Here’s the updated list.
11/20 – Bellicose
Warlike in manner or temperament; pugnacious.
[Middle English, from Latin bellicsus, from bellicus, of war, from bellum, war.]
American Heritage Dictionary
The second President Bush is blessed with both a small mind and a bellicose nature, a dangerous combination in the best of times.
11/18 – Belie
1. To picture falsely; misrepresent
2. To show to be false
3. To be counter to; contradict
[Middle English bilien, from Old English belogan, to deceive with lies; see leugh- in Indo-European roots.]
American Heritage Dictionary
Brenda’s walrus mustache belied her innate femininity.
11/13 – Auspicious
1. Having omens or tokens of a favorable issue; giving promise of success, prosperity, or happiness; predicting good; as, an auspicious beginning.
2. Prosperous; fortunate; as, auspicious years.
3. Favoring; favorable; propitious; – applied to persons or things.
Webster Dictionary dot Net
Oh look, a circle of psychedelic fish. How auspicious! If you were a real homosexual, you would know that that one is chartreuse. – Penny Arcade channeling Andrea Whips.
11/12 – Antebellum
Etymology: Latin ante bellum before the war
Date: circa 1847
existing before a war; especially : existing before the American Civil War
The irony, at least, was not lost on Maisey when her invitation to both the ACLU Gala and the Daughters of the Confederacy’s annual Antebellum Ball arrived on the same day.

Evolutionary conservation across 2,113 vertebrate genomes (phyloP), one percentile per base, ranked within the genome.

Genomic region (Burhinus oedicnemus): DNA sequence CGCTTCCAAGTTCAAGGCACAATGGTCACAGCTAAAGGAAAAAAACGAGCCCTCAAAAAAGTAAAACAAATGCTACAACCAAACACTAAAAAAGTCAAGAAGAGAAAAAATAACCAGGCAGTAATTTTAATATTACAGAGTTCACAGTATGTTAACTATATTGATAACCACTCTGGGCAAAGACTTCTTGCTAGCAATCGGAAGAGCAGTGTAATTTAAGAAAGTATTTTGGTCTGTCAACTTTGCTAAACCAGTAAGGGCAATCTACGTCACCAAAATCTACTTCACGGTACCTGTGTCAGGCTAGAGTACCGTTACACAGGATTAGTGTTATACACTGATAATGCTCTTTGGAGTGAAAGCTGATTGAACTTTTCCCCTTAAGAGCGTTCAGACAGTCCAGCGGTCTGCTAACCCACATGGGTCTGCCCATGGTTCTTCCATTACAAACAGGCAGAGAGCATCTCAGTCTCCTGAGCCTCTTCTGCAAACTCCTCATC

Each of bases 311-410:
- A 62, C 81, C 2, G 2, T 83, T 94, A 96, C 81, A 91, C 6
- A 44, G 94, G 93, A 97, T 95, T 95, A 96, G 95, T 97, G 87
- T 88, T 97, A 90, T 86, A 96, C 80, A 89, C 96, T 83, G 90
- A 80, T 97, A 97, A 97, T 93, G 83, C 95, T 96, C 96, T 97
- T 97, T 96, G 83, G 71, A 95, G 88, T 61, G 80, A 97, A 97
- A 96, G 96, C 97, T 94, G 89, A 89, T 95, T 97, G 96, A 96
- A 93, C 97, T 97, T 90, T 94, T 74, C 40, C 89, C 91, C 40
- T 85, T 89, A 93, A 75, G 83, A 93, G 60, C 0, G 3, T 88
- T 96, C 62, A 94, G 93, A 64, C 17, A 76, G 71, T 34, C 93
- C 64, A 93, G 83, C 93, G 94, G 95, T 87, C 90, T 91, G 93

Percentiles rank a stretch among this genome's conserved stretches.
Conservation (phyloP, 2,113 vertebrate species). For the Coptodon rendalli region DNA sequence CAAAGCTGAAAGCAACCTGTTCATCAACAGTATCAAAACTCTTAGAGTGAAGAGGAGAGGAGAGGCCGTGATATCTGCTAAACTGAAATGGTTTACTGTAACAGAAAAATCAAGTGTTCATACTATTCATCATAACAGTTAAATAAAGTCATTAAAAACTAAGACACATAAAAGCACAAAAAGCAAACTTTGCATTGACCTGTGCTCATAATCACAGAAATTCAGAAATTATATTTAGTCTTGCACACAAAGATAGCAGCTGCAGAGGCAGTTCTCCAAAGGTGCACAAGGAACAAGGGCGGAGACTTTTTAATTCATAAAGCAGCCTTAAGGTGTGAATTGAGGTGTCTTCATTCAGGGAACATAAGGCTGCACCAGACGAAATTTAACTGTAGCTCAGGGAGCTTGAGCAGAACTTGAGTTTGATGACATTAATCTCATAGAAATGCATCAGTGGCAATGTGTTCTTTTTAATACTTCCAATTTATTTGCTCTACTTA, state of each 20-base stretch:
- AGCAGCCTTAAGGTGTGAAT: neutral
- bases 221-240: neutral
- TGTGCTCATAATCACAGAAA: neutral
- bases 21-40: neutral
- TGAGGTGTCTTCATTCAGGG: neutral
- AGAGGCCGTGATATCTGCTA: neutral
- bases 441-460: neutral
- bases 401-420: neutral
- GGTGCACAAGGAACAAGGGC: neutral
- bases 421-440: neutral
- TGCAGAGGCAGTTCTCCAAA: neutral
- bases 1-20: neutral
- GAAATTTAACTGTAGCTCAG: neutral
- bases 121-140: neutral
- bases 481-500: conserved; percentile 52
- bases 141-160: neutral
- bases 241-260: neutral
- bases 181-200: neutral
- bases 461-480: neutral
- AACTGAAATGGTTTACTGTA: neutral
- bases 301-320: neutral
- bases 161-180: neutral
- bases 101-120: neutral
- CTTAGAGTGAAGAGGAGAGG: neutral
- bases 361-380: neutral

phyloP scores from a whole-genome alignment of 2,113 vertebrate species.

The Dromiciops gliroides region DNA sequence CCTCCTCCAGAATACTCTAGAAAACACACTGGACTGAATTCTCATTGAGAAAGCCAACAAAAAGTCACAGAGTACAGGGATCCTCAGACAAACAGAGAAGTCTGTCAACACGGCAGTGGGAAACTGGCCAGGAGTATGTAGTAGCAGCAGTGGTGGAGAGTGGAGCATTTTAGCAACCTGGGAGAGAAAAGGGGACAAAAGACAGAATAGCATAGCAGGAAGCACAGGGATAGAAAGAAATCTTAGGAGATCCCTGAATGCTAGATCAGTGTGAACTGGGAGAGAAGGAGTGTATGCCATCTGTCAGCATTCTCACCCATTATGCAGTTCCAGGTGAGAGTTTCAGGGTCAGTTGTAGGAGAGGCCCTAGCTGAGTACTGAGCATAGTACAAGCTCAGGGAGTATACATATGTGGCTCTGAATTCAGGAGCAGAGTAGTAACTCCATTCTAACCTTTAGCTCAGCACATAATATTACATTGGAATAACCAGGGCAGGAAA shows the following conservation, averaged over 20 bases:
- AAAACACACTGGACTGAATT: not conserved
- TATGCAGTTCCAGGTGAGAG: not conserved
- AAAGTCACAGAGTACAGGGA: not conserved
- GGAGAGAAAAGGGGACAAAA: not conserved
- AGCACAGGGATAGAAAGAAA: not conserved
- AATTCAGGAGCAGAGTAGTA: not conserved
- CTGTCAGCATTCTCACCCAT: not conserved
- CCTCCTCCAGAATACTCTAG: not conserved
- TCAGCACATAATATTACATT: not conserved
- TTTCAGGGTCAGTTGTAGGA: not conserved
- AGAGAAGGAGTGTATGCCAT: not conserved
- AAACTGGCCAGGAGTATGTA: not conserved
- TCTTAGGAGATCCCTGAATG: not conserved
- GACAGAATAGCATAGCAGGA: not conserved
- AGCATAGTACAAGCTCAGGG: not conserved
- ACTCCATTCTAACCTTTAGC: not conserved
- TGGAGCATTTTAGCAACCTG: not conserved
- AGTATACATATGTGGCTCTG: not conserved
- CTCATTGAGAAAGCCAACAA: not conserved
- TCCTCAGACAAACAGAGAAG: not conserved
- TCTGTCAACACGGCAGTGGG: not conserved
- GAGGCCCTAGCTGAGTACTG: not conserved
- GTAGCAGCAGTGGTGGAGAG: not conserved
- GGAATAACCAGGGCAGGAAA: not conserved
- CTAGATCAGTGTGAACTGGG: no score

11/11 – Acumen
Pronunciation: ?-?kyü-m?n, ?a-ky?-m?n
Quickness, accuracy, and keenness of judgment or insight.
[Latin acmen, from acuere, to sharpen, from acus, needle]
The American Heritage Dictionary
Having stood by whilst his company went down the toilet, we wonder why it never occured to anyone to question his business acumen. – k.
11/10 – Abstemious
\Ab*ste”mi*ous\, a. [L. abstemius; ab, abs + root of temetum intoxicating drink.]
1. Abstaining from wine. [Orig. Latin sense.]
Under his special eye Abstemious I grew up and thrived amain. –Milton.
2. Sparing in diet; refraining from a free use of food and strong drinks; temperate; abstinent; sparing in the indulgence of the appetite or passions.
Instances of longevity are chiefly among the abstemious. –Arbuthnot.
3. Sparingly used; used with temperance or moderation; as, an abstemious diet.
4. Marked by, or spent in, abstinence; as, an abstemious life.
One abstemious day. -Pope.
5. Promotive of abstemiousness. [R.]
Such is the virtue of the abstemious well. –Dryden.
11/9 – Abrogate
\Ab”ro*gate\, v. t. [imp. & p. p. Abrogated; p. pr. & vb. n. Abrogating.] [L. abrogatus, p. p. of abrogare; ab + rogare to ask, require, propose. See Rogation.]
1. To annul by an authoritative act; to abolish by the authority of the maker or his successor; to repeal; — applied to the repeal of laws, decrees, ordinances, the abolition of customs, etc.
Let us see whether the New Testament abrogates what we so frequently see in the Old. –South.
Whose laws, like those of the Medes and Persian, they can not alter or abrogate. –Burke.
2. To put an end to; to do away with. Syn: To abolish; annul; do away; set aside; revoke; repeal; cancel; annihilate. See Abolish.
11/6 – Abjure
Merriam-Webster’s Dictionary of Law
Main Entry: ab·jure Pronunciation: ab-’jur, &b-
Function: transitive verb
Inflected Forms: ab·jured; ab·jur·ing
Etymology: Latin abjurare, from ab- off + jurare to swear
: RENOUNCE; specifically : to disclaim formally or renounce upon oath
Merriam-Webster’s Dictionary of Law, © 1996 Merriam-Webster, Inc.